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Welcome to the American Branch of the International Law Association!

On this website you will find information about the American Branch's conferences, committees, and publications, as well as the Branch's connections to the work of the International Law Association (ILA) headquartered in London.

The ILA and its American Branch have a rich history and provide a wide range of opportunities for early career professionals as well as established international lawyers. The American Branch encourages its members to initiate their own projects, in existing committees or new ones tailored to a specific purpose.

We invite you to join the American Branch and participate in its important work. Click here for the Membership Brochure.

ABILA Mid-West Regional Conference 2017

The Ved Nanda Center and the University of Denver Sturm College of Law are honored to host the Mid-West region of the American Branch of the International Law Association for their annual meeting. (ABILA.)

This year’s conference on “International Law in a Time of Change” will be held on Friday, February 24, 2017. It will begin at 8:30am and conclude at 4:30pm. A reception will follow.

CLE Credits pending. The conference is free of charge however, CLE and parking are not.

For additional information, see: http://www.law.du.edu/abila-midwest

Register at: http://dughost.imodules.com/abila-midwest

​Will International Law Matter To the Trump Administration?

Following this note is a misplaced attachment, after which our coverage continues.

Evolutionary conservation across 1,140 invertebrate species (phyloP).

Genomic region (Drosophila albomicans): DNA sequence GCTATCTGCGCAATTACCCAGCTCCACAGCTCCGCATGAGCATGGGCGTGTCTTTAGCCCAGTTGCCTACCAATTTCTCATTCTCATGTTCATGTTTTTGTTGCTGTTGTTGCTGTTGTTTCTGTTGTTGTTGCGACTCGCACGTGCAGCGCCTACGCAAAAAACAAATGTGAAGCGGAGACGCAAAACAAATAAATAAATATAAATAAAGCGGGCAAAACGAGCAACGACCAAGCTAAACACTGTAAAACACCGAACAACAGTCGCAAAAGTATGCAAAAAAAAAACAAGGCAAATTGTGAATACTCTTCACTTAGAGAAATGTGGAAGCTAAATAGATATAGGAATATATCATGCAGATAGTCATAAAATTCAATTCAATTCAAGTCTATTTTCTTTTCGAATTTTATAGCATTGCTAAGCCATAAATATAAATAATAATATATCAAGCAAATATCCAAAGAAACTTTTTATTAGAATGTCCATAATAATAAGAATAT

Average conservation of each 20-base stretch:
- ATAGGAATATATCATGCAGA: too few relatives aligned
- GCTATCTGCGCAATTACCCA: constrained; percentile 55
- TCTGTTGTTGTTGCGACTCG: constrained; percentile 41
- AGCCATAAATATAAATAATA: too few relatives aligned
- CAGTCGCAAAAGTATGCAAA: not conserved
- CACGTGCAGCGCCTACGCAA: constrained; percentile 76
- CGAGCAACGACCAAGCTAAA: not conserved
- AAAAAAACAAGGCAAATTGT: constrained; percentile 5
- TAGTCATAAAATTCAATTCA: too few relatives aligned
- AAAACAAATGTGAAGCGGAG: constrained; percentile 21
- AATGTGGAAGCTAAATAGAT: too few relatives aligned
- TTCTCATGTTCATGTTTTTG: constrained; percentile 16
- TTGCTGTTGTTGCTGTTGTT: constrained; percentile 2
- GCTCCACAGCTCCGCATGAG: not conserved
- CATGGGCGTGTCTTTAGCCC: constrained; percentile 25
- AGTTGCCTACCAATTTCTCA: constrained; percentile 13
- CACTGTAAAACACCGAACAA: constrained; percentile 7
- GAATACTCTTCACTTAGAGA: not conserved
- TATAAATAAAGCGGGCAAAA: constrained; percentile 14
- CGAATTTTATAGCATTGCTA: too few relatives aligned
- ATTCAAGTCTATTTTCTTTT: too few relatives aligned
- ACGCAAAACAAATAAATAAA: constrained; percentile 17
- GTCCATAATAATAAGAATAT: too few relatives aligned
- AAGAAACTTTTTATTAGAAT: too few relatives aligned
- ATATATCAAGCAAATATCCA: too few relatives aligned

International Law in the Trump Era: Expe​ctations, Hopes, and Fears

A conference held on January 23, 2017 at Georgetown Univerity Law Center.

Sponsored by the International & National Security Law Practice Group and Student Division Conference​ of the Federalist Society, the Georgetown Law Federalist Society and cosponored by the American Branch.

For the agenda and information on the panels, see ABILA Calendar of Events.

International Law Weekend - South 2017

The Global Future of International Trade, Human Rights, and Development

Thursday and Friday, March 2-3, 2017

Barrier-free trade, protection of human rights, and economic development were the hallmarks and guiding principles of the international order created following the Second World War. The U.S. has been a leader in shaping the order into a global one. This current order is now undergoing change, with worldwide debate on what the future global order should look like.

How will the future order operate? Who will gain and who will lose? How will the new order interact with the old? How are existing institutions including governments to respond? What is the right balance between national, local, and global interests?

Join experts from the Texas A&M School of Law, scholars, practitioners, and government officials to consider the global and local future of international trade, human rights, and development.

$75 registration fee. Approved for 10.25 CLE hours.

Learn more and register at http://law.tamu.edu/ILWS17.

The International Law Association (ILA), founded in 1873, is the preeminent international non-governmental organization for developing and restating international law.

The ILA, headquartered in London
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The American Branch stages a major conference – International Law Weekend – which runs for several days in New York each October, and biennial International Law Weekends on the west coast and in the Midwest. These educational   

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One of the unique features of the International Law Association, including the national branches, is the work of the Committees.

Currently, the American Branch has twenty-five Committees headed by a Chair or Co-Chairs.
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American Branch members receive numerous publications as one benefit of their membership. The ABILA Newsletter and the International Law Association Newsletter report on current American Branch and ILA news and also contain substantive

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